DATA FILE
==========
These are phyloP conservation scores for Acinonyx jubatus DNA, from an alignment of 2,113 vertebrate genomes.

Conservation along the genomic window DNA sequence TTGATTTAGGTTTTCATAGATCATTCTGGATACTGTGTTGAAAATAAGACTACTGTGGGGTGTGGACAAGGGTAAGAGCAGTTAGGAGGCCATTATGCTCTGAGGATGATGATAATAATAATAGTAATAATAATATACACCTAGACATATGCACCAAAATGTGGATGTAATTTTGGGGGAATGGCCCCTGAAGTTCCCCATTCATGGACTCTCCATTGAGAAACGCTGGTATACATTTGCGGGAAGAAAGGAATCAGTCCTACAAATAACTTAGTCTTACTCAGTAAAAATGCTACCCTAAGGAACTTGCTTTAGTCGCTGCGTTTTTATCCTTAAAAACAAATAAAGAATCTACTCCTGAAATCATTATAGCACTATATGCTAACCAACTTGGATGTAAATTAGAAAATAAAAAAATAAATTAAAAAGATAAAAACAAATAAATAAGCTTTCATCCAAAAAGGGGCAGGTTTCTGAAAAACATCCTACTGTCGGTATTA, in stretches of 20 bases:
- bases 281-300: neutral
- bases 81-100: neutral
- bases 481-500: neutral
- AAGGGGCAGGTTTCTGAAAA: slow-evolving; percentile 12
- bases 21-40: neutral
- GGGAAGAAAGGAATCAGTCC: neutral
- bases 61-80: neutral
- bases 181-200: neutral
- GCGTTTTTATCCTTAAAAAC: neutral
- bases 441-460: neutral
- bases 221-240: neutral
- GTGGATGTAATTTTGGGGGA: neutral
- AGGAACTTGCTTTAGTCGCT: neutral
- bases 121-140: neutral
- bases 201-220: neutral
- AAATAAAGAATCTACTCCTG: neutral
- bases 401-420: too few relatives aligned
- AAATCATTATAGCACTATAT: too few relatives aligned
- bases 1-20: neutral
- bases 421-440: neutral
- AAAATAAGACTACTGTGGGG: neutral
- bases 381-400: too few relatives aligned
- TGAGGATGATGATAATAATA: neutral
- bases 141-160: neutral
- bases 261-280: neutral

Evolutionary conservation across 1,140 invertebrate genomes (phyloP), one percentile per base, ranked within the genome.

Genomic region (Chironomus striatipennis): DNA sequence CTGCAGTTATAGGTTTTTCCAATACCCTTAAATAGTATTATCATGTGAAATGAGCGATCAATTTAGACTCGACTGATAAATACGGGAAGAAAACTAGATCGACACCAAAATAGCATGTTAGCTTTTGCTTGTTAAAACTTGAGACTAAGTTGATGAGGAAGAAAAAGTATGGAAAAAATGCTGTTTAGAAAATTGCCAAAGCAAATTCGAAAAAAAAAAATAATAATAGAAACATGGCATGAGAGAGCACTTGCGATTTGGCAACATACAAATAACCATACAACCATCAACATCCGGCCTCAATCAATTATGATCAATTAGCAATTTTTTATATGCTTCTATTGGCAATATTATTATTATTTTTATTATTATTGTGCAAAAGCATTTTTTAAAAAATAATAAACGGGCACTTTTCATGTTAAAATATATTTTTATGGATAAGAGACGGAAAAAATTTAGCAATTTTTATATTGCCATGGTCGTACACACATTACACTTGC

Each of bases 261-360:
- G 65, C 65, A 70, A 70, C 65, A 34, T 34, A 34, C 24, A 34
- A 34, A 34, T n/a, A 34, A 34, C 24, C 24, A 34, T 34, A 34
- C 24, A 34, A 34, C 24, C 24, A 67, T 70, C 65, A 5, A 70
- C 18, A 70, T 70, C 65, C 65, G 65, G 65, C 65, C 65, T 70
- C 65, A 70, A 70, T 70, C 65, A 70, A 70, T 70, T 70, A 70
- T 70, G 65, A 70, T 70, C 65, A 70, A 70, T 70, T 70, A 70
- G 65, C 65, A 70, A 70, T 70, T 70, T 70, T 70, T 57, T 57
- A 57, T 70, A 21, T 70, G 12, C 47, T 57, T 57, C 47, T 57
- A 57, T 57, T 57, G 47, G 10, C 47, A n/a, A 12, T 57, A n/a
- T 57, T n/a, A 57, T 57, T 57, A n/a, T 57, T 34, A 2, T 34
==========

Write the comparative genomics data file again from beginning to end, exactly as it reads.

These are phyloP conservation scores for Acinonyx jubatus DNA, from an alignment of 2,113 vertebrate genomes.

Conservation along the genomic window DNA sequence TTGATTTAGGTTTTCATAGATCATTCTGGATACTGTGTTGAAAATAAGACTACTGTGGGGTGTGGACAAGGGTAAGAGCAGTTAGGAGGCCATTATGCTCTGAGGATGATGATAATAATAATAGTAATAATAATATACACCTAGACATATGCACCAAAATGTGGATGTAATTTTGGGGGAATGGCCCCTGAAGTTCCCCATTCATGGACTCTCCATTGAGAAACGCTGGTATACATTTGCGGGAAGAAAGGAATCAGTCCTACAAATAACTTAGTCTTACTCAGTAAAAATGCTACCCTAAGGAACTTGCTTTAGTCGCTGCGTTTTTATCCTTAAAAACAAATAAAGAATCTACTCCTGAAATCATTATAGCACTATATGCTAACCAACTTGGATGTAAATTAGAAAATAAAAAAATAAATTAAAAAGATAAAAACAAATAAATAAGCTTTCATCCAAAAAGGGGCAGGTTTCTGAAAAACATCCTACTGTCGGTATTA, in stretches of 20 bases:
- bases 281-300: neutral
- bases 81-100: neutral
- bases 481-500: neutral
- AAGGGGCAGGTTTCTGAAAA: slow-evolving; percentile 12
- bases 21-40: neutral
- GGGAAGAAAGGAATCAGTCC: neutral
- bases 61-80: neutral
- bases 181-200: neutral
- GCGTTTTTATCCTTAAAAAC: neutral
- bases 441-460: neutral
- bases 221-240: neutral
- GTGGATGTAATTTTGGGGGA: neutral
- AGGAACTTGCTTTAGTCGCT: neutral
- bases 121-140: neutral
- bases 201-220: neutral
- AAATAAAGAATCTACTCCTG: neutral
- bases 401-420: too few relatives aligned
- AAATCATTATAGCACTATAT: too few relatives aligned
- bases 1-20: neutral
- bases 421-440: neutral
- AAAATAAGACTACTGTGGGG: neutral
- bases 381-400: too few relatives aligned
- TGAGGATGATGATAATAATA: neutral
- bases 141-160: neutral
- bases 261-280: neutral

Evolutionary conservation across 1,140 invertebrate genomes (phyloP), one percentile per base, ranked within the genome.

Genomic region (Chironomus striatipennis): DNA sequence CTGCAGTTATAGGTTTTTCCAATACCCTTAAATAGTATTATCATGTGAAATGAGCGATCAATTTAGACTCGACTGATAAATACGGGAAGAAAACTAGATCGACACCAAAATAGCATGTTAGCTTTTGCTTGTTAAAACTTGAGACTAAGTTGATGAGGAAGAAAAAGTATGGAAAAAATGCTGTTTAGAAAATTGCCAAAGCAAATTCGAAAAAAAAAAATAATAATAGAAACATGGCATGAGAGAGCACTTGCGATTTGGCAACATACAAATAACCATACAACCATCAACATCCGGCCTCAATCAATTATGATCAATTAGCAATTTTTTATATGCTTCTATTGGCAATATTATTATTATTTTTATTATTATTGTGCAAAAGCATTTTTTAAAAAATAATAAACGGGCACTTTTCATGTTAAAATATATTTTTATGGATAAGAGACGGAAAAAATTTAGCAATTTTTATATTGCCATGGTCGTACACACATTACACTTGC

Each of bases 261-360:
- G 65, C 65, A 70, A 70, C 65, A 34, T 34, A 34, C 24, A 34
- A 34, A 34, T n/a, A 34, A 34, C 24, C 24, A 34, T 34, A 34
- C 24, A 34, A 34, C 24, C 24, A 67, T 70, C 65, A 5, A 70
- C 18, A 70, T 70, C 65, C 65, G 65, G 65, C 65, C 65, T 70
- C 65, A 70, A 70, T 70, C 65, A 70, A 70, T 70, T 70, A 70
- T 70, G 65, A 70, T 70, C 65, A 70, A 70, T 70, T 70, A 70
- G 65, C 65, A 70, A 70, T 70, T 70, T 70, T 70, T 57, T 57
- A 57, T 70, A 21, T 70, G 12, C 47, T 57, T 57, C 47, T 57
- A 57, T 57, T 57, G 47, G 10, C 47, A n/a, A 12, T 57, A n/a
- T 57, T n/a, A 57, T 57, T 57, A n/a, T 57, T 34, A 2, T 34